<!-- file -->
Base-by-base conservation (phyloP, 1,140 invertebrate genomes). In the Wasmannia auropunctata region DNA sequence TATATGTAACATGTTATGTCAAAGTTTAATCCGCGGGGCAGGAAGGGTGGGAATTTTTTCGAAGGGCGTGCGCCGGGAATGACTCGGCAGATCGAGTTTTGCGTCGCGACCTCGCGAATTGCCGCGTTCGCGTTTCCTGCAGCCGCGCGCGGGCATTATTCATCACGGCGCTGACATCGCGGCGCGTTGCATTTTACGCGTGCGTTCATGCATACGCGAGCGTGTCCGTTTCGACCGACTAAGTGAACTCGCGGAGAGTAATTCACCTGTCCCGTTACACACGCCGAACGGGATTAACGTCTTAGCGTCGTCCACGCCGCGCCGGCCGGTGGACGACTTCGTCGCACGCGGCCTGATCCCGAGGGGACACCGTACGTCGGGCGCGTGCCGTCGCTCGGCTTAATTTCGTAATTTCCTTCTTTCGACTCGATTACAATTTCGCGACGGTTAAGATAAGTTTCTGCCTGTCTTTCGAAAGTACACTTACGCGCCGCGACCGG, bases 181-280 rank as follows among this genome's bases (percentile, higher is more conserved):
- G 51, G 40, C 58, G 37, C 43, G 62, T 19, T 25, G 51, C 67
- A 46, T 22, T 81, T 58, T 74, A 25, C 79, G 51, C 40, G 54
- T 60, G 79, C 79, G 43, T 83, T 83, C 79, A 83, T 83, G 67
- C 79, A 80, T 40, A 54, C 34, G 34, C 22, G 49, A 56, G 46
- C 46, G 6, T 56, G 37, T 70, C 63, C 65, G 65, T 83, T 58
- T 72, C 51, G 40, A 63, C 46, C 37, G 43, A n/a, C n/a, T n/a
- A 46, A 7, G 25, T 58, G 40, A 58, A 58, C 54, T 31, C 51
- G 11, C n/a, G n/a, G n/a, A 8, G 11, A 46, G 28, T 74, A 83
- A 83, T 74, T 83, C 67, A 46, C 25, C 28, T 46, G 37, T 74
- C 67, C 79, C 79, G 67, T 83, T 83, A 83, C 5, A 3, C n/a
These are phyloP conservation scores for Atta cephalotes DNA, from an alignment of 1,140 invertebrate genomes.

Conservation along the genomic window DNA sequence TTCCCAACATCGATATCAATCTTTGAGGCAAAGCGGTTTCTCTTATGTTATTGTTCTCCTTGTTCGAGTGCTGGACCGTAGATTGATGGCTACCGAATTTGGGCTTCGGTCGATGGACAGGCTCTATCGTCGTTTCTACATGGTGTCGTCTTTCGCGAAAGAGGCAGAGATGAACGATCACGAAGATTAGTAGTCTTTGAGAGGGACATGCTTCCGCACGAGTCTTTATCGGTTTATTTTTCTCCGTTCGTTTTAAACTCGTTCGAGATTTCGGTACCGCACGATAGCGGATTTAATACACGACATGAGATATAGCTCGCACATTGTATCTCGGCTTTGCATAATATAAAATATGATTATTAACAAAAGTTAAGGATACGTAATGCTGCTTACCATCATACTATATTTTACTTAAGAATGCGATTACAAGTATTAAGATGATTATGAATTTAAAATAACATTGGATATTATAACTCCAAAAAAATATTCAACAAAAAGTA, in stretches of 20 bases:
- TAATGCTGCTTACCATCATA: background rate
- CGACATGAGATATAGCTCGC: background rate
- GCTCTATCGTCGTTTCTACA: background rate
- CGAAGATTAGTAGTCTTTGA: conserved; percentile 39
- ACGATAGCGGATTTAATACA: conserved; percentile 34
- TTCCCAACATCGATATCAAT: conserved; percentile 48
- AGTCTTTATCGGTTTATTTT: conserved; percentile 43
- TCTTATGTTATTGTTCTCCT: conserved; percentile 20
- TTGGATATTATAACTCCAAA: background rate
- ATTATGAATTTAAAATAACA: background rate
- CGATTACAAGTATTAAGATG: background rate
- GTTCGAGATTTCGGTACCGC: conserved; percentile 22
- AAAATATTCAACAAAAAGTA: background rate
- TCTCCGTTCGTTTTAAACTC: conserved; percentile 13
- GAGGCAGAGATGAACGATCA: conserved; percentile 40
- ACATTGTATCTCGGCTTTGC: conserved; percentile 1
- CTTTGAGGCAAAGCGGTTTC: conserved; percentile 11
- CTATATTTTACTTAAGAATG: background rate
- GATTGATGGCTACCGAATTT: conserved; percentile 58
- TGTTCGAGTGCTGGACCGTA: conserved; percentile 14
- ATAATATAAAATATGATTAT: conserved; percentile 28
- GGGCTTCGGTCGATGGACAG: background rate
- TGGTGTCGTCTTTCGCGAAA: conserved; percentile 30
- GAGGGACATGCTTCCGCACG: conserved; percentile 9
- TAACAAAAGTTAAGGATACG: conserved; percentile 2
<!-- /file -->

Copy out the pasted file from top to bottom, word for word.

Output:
Base-by-base conservation (phyloP, 1,140 invertebrate genomes). In the Wasmannia auropunctata region DNA sequence TATATGTAACATGTTATGTCAAAGTTTAATCCGCGGGGCAGGAAGGGTGGGAATTTTTTCGAAGGGCGTGCGCCGGGAATGACTCGGCAGATCGAGTTTTGCGTCGCGACCTCGCGAATTGCCGCGTTCGCGTTTCCTGCAGCCGCGCGCGGGCATTATTCATCACGGCGCTGACATCGCGGCGCGTTGCATTTTACGCGTGCGTTCATGCATACGCGAGCGTGTCCGTTTCGACCGACTAAGTGAACTCGCGGAGAGTAATTCACCTGTCCCGTTACACACGCCGAACGGGATTAACGTCTTAGCGTCGTCCACGCCGCGCCGGCCGGTGGACGACTTCGTCGCACGCGGCCTGATCCCGAGGGGACACCGTACGTCGGGCGCGTGCCGTCGCTCGGCTTAATTTCGTAATTTCCTTCTTTCGACTCGATTACAATTTCGCGACGGTTAAGATAAGTTTCTGCCTGTCTTTCGAAAGTACACTTACGCGCCGCGACCGG, bases 181-280 rank as follows among this genome's bases (percentile, higher is more conserved):
- G 51, G 40, C 58, G 37, C 43, G 62, T 19, T 25, G 51, C 67
- A 46, T 22, T 81, T 58, T 74, A 25, C 79, G 51, C 40, G 54
- T 60, G 79, C 79, G 43, T 83, T 83, C 79, A 83, T 83, G 67
- C 79, A 80, T 40, A 54, C 34, G 34, C 22, G 49, A 56, G 46
- C 46, G 6, T 56, G 37, T 70, C 63, C 65, G 65, T 83, T 58
- T 72, C 51, G 40, A 63, C 46, C 37, G 43, A n/a, C n/a, T n/a
- A 46, A 7, G 25, T 58, G 40, A 58, A 58, C 54, T 31, C 51
- G 11, C n/a, G n/a, G n/a, A 8, G 11, A 46, G 28, T 74, A 83
- A 83, T 74, T 83, C 67, A 46, C 25, C 28, T 46, G 37, T 74
- C 67, C 79, C 79, G 67, T 83, T 83, A 83, C 5, A 3, C n/a
These are phyloP conservation scores for Atta cephalotes DNA, from an alignment of 1,140 invertebrate genomes.

Conservation along the genomic window DNA sequence TTCCCAACATCGATATCAATCTTTGAGGCAAAGCGGTTTCTCTTATGTTATTGTTCTCCTTGTTCGAGTGCTGGACCGTAGATTGATGGCTACCGAATTTGGGCTTCGGTCGATGGACAGGCTCTATCGTCGTTTCTACATGGTGTCGTCTTTCGCGAAAGAGGCAGAGATGAACGATCACGAAGATTAGTAGTCTTTGAGAGGGACATGCTTCCGCACGAGTCTTTATCGGTTTATTTTTCTCCGTTCGTTTTAAACTCGTTCGAGATTTCGGTACCGCACGATAGCGGATTTAATACACGACATGAGATATAGCTCGCACATTGTATCTCGGCTTTGCATAATATAAAATATGATTATTAACAAAAGTTAAGGATACGTAATGCTGCTTACCATCATACTATATTTTACTTAAGAATGCGATTACAAGTATTAAGATGATTATGAATTTAAAATAACATTGGATATTATAACTCCAAAAAAATATTCAACAAAAAGTA, in stretches of 20 bases:
- TAATGCTGCTTACCATCATA: background rate
- CGACATGAGATATAGCTCGC: background rate
- GCTCTATCGTCGTTTCTACA: background rate
- CGAAGATTAGTAGTCTTTGA: conserved; percentile 39
- ACGATAGCGGATTTAATACA: conserved; percentile 34
- TTCCCAACATCGATATCAAT: conserved; percentile 48
- AGTCTTTATCGGTTTATTTT: conserved; percentile 43
- TCTTATGTTATTGTTCTCCT: conserved; percentile 20
- TTGGATATTATAACTCCAAA: background rate
- ATTATGAATTTAAAATAACA: background rate
- CGATTACAAGTATTAAGATG: background rate
- GTTCGAGATTTCGGTACCGC: conserved; percentile 22
- AAAATATTCAACAAAAAGTA: background rate
- TCTCCGTTCGTTTTAAACTC: conserved; percentile 13
- GAGGCAGAGATGAACGATCA: conserved; percentile 40
- ACATTGTATCTCGGCTTTGC: conserved; percentile 1
- CTTTGAGGCAAAGCGGTTTC: conserved; percentile 11
- CTATATTTTACTTAAGAATG: background rate
- GATTGATGGCTACCGAATTT: conserved; percentile 58
- TGTTCGAGTGCTGGACCGTA: conserved; percentile 14
- ATAATATAAAATATGATTAT: conserved; percentile 28
- GGGCTTCGGTCGATGGACAG: background rate
- TGGTGTCGTCTTTCGCGAAA: conserved; percentile 30
- GAGGGACATGCTTCCGCACG: conserved; percentile 9
- TAACAAAAGTTAAGGATACG: conserved; percentile 2